Research house Cerulli Associates has forecast a 67% rise in mutual fund assets under management across Asia ex-Japan to $1.9 trillion by 2017, equating to average annual growth of around 13%.

It comes after a stark revival in fortunes for the industry, with Cerulli data showing that the region’s mutual fund AUM grew 20% last year to $1.14 trillion, a record high. That was a sharp reversal of a declining trend from $1.05 trillion in 2009 to $942 billion in 2011.

Ken Yap, Singapore-based director at Cerulli, points to 2012 as a breakthrough year for the industry, which saw a doubling of historical annual growth rates of around 10%. “However, growth of 20% is not sustainable in the long term,” he tells AsianInvestor. “We forecast [AUM] will hit $1.9 trillion by 2017.”

Last year’s growth in mutual fund assets was led by Hong Kong, where they rose 34% year-on-year to $92.6 billion, well above its average CAGR of 23% over the past four years.

“Hong Kong is clearly the pick in terms of growth rates, with many funds oversubscribed last year,” notes Yap. “China was more rightsizing, but it clearly can go a lot further.”

In terms of growth, Hong Kong was followed by China, where AUM grew 28% last year to $427.8 billion (by far the region’s largest single market); India (+24.3% to $135 billion); Taiwan (+15% to $146.5 billion); Singapore (+11% to $52 billion); and Korea (+10.4% to $282.4 billion).

In terms of flows, fixed income funds were the clear winners in 2012, with $70.2 billion in inflows, followed by money market products with $46.8 billion and others (including guaranteed, real estate, derivatives and index funds) with $11.1 billion.

At the other end of the scale, equity funds saw $26.5 billion in outflows, while balanced products saw net redemptions of $1.5 billion. That still means that the industry saw more than $100 billion in inflows last year in total. The proportion of equity funds in overall industry AUM has now sunk 12 percentage points to 35.8%, while fixed income funds have risen almost eight points to 25.3%.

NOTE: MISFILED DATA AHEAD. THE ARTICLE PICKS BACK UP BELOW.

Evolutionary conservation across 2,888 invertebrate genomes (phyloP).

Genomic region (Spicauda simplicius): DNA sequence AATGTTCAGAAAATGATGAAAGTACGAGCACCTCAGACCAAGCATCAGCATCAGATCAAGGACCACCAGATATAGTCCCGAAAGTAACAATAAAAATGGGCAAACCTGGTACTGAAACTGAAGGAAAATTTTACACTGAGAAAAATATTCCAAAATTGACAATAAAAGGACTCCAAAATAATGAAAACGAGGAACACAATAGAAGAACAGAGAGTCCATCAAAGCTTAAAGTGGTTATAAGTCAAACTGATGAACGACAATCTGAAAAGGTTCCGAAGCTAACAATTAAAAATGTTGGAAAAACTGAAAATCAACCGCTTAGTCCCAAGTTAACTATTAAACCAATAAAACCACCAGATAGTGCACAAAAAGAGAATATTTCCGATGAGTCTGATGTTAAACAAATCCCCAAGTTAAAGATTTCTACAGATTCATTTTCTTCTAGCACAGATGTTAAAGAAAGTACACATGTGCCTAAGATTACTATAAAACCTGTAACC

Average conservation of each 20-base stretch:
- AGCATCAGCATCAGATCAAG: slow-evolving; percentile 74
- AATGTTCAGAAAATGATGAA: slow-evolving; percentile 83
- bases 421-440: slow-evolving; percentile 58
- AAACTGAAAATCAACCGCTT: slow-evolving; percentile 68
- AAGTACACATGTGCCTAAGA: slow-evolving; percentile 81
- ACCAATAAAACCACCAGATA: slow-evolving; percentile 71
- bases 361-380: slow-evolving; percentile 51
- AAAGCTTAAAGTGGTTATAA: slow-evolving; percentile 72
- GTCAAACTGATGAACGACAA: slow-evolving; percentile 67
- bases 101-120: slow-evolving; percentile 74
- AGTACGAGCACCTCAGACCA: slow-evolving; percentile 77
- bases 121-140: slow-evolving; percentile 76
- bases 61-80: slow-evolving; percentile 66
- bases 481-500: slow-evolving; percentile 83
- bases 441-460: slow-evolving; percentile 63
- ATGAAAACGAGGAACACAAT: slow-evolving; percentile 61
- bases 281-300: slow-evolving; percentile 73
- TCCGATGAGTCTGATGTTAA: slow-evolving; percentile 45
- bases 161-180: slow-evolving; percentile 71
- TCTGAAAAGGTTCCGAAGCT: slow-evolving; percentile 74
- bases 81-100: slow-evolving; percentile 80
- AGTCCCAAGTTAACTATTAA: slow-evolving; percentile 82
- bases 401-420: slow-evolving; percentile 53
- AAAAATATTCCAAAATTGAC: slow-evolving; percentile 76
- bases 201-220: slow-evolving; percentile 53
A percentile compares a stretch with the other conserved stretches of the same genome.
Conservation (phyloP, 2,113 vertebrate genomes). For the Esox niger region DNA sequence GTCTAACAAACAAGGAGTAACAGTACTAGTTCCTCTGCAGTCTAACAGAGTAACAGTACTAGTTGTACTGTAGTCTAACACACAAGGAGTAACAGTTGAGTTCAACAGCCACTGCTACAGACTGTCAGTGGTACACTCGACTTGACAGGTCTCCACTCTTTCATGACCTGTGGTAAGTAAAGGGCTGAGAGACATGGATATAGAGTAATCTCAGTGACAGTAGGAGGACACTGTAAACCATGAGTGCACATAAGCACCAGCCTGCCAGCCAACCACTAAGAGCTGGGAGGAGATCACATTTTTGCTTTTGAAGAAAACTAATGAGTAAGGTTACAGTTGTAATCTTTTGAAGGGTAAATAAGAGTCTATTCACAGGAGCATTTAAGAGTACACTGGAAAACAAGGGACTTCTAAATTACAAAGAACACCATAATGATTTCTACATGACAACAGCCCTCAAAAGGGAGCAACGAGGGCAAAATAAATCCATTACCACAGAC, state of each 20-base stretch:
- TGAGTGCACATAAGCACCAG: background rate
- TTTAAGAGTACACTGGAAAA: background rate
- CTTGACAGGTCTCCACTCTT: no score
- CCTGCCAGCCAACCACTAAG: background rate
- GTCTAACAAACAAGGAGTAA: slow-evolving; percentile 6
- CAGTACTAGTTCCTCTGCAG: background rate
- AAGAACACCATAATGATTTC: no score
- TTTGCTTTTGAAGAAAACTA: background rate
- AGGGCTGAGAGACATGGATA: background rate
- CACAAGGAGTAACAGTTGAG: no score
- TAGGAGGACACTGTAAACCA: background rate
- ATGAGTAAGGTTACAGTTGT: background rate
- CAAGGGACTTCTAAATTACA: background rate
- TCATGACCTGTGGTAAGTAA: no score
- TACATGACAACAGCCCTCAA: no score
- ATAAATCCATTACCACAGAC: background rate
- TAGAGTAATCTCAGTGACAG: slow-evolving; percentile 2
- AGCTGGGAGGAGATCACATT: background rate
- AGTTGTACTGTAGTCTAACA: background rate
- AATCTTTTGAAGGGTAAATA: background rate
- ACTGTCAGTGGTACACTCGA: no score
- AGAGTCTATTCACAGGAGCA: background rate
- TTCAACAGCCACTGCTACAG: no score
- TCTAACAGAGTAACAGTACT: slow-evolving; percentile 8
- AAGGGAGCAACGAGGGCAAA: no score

“If these rates continue, equity and bond funds will have the same market share within a few years,” muses Yap. “However, we do not think that is going to happen.”

While he does not back the ‘great rotation’ concept – “we have not seen any significant inflows into equity funds just yet” – he does believe equities will recover.

Another Cerulli chart shows that 90% of fund assets are in domestic products, although this excludes Hong Kong. Adding the offshore-product-heavy SAR territory, the percentage drops to around 83%. However, he suggests the pending cross-border funds initiative between Hong Kong and China could be a “game-changer”.

Yap points out that while offshore funds are growing in Taiwan and Singapore, they are declining in Korea. He says this trend will only change if regulatory barriers in China, India and Korea can be overcome.

While the Cerulli data shows mutual fund penetration as a percentage of household financial assets has fallen to 7% across the region, that was at the end of 2011.

With a 20% rise in assets for 2012, he notes, that figure should rise back to the 9-10% range.

While mutual fund penetration in the US is as high as 30%, adds Yap, if you take out retirement contributions, that falls to 15-16%, indicating the two markets are in fact moving closer to one another.

In terms of distribution channels, banks have remained consistently dominant with around 60% market share, followed by securities companies (17.6%), direct (11.1%), IFAs (8.2%) and insurers (3.9%).

Interestingly, of the banks’ 60% share, private banks now make up around 5%, meaning they now account for 3-3.5% of overall industry distribution, so they are fast closing in on insurers.

Indeed, Franklin Templeton’s own sales in Singapore, for example, also indicate private bank sales of mutual funds are rising. Some five years ago private banks accounted for 10% or less of its sales in the Lion City; that figure is now around 60%.